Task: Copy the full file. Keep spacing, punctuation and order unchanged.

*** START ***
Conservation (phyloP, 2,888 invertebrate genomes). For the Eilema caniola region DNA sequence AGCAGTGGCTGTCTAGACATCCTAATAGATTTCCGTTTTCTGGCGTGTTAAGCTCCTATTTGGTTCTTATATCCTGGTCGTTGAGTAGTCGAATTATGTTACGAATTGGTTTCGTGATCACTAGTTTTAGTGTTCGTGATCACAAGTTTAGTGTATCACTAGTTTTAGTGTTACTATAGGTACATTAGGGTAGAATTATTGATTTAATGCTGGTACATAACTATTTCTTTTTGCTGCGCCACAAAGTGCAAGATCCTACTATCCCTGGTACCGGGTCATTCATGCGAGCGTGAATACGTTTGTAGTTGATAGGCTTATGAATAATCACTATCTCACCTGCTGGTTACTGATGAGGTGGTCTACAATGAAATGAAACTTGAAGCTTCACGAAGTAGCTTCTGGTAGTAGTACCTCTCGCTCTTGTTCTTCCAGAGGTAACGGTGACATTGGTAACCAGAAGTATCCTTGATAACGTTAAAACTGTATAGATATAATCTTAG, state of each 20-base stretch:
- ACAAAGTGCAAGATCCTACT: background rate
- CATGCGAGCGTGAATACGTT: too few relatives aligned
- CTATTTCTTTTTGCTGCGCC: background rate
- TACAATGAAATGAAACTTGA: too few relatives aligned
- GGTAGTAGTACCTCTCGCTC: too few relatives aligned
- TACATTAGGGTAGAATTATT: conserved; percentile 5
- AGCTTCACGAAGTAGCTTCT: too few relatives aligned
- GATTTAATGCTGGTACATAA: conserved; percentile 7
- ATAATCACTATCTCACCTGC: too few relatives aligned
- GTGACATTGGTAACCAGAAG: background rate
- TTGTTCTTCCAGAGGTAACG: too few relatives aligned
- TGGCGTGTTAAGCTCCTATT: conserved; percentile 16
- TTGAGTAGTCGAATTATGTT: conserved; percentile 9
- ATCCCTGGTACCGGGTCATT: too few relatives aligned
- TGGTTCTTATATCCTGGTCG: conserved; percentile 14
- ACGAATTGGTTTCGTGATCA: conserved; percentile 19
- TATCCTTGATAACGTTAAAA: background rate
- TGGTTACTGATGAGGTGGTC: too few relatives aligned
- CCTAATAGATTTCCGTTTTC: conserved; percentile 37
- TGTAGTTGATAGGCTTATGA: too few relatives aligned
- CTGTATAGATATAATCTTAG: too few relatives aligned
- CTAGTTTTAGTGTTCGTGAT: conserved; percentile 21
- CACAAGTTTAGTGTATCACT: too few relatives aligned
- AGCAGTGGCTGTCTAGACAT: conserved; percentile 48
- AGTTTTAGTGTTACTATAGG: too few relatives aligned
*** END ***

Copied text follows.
Conservation (phyloP, 2,888 invertebrate genomes). For the Eilema caniola region DNA sequence AGCAGTGGCTGTCTAGACATCCTAATAGATTTCCGTTTTCTGGCGTGTTAAGCTCCTATTTGGTTCTTATATCCTGGTCGTTGAGTAGTCGAATTATGTTACGAATTGGTTTCGTGATCACTAGTTTTAGTGTTCGTGATCACAAGTTTAGTGTATCACTAGTTTTAGTGTTACTATAGGTACATTAGGGTAGAATTATTGATTTAATGCTGGTACATAACTATTTCTTTTTGCTGCGCCACAAAGTGCAAGATCCTACTATCCCTGGTACCGGGTCATTCATGCGAGCGTGAATACGTTTGTAGTTGATAGGCTTATGAATAATCACTATCTCACCTGCTGGTTACTGATGAGGTGGTCTACAATGAAATGAAACTTGAAGCTTCACGAAGTAGCTTCTGGTAGTAGTACCTCTCGCTCTTGTTCTTCCAGAGGTAACGGTGACATTGGTAACCAGAAGTATCCTTGATAACGTTAAAACTGTATAGATATAATCTTAG, state of each 20-base stretch:
- ACAAAGTGCAAGATCCTACT: background rate
- CATGCGAGCGTGAATACGTT: too few relatives aligned
- CTATTTCTTTTTGCTGCGCC: background rate
- TACAATGAAATGAAACTTGA: too few relatives aligned
- GGTAGTAGTACCTCTCGCTC: too few relatives aligned
- TACATTAGGGTAGAATTATT: conserved; percentile 5
- AGCTTCACGAAGTAGCTTCT: too few relatives aligned
- GATTTAATGCTGGTACATAA: conserved; percentile 7
- ATAATCACTATCTCACCTGC: too few relatives aligned
- GTGACATTGGTAACCAGAAG: background rate
- TTGTTCTTCCAGAGGTAACG: too few relatives aligned
- TGGCGTGTTAAGCTCCTATT: conserved; percentile 16
- TTGAGTAGTCGAATTATGTT: conserved; percentile 9
- ATCCCTGGTACCGGGTCATT: too few relatives aligned
- TGGTTCTTATATCCTGGTCG: conserved; percentile 14
- ACGAATTGGTTTCGTGATCA: conserved; percentile 19
- TATCCTTGATAACGTTAAAA: background rate
- TGGTTACTGATGAGGTGGTC: too few relatives aligned
- CCTAATAGATTTCCGTTTTC: conserved; percentile 37
- TGTAGTTGATAGGCTTATGA: too few relatives aligned
- CTGTATAGATATAATCTTAG: too few relatives aligned
- CTAGTTTTAGTGTTCGTGAT: conserved; percentile 21
- CACAAGTTTAGTGTATCACT: too few relatives aligned
- AGCAGTGGCTGTCTAGACAT: conserved; percentile 48
- AGTTTTAGTGTTACTATAGG: too few relatives aligned